Role playing should also factor into a selling best practice. Understanding a skill, writing it down and performing it repetitively helps to assimilate that skill into a salesperson's behavior so that it will eventually become second nature.
The sales methodology used must be consistent with the science of selling.
One of the mistakes companies and salespeople make is that they are product-centered, not people-oriented, not understanding that the sale of that product can be made only when the customer's buying decisions have been satisfied. Using a sales methodology that does not take into consideration this science of selling is practicing at doing things wrong and getting better at getting worse.
Prospects have a hidden agenda of five unconscious buying decisions that will be made in a precise psychological order.
This agenda is hidden because most prospects are unaware that they're going through this process.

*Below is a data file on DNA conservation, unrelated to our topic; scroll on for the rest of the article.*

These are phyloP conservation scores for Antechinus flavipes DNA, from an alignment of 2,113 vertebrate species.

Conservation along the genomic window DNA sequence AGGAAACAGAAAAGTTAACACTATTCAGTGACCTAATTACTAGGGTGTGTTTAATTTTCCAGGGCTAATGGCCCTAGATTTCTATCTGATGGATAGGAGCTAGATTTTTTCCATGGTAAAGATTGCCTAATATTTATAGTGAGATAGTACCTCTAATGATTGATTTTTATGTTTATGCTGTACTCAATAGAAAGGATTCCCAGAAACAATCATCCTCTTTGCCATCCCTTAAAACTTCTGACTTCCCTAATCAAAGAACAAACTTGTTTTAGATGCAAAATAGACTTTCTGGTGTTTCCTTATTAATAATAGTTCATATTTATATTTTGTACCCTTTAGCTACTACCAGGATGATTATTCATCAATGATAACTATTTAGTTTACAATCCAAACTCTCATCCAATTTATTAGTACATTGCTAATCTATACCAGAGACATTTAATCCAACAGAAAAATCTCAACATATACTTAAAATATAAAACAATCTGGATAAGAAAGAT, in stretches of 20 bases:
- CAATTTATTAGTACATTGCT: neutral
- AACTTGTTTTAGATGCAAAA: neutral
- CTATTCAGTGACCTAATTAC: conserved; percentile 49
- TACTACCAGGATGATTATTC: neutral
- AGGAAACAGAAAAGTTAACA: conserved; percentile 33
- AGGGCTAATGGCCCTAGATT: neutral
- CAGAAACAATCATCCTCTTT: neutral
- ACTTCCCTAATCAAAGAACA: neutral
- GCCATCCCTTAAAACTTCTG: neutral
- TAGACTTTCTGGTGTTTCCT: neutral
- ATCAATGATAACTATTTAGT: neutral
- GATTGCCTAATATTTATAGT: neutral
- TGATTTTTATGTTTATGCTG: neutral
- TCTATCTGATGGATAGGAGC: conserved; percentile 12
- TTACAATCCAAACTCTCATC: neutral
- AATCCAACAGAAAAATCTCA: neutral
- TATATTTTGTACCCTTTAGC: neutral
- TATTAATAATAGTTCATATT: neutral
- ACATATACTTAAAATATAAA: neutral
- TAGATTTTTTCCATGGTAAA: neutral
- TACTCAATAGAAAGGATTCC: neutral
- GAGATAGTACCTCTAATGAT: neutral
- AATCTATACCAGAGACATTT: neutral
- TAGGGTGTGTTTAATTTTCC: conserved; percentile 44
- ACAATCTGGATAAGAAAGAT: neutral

The five buying decisions are:
- 1. About you, the salesperson.
In a business-to-business sale, the goal of the initial meeting generally is not to sell a product or service. The first meeting is to create interest, determine if there is a need and if you have a genuine prospect. It is most important to build rapport and develop trust. Research has shown that trust develops (or doesn't) in the first few seconds of the initial meeting. It doesn't matter how much you know about your product or service: If the person sitting across the desk doesn't like you or trust you, you're not going to make the sale.
2. About your company.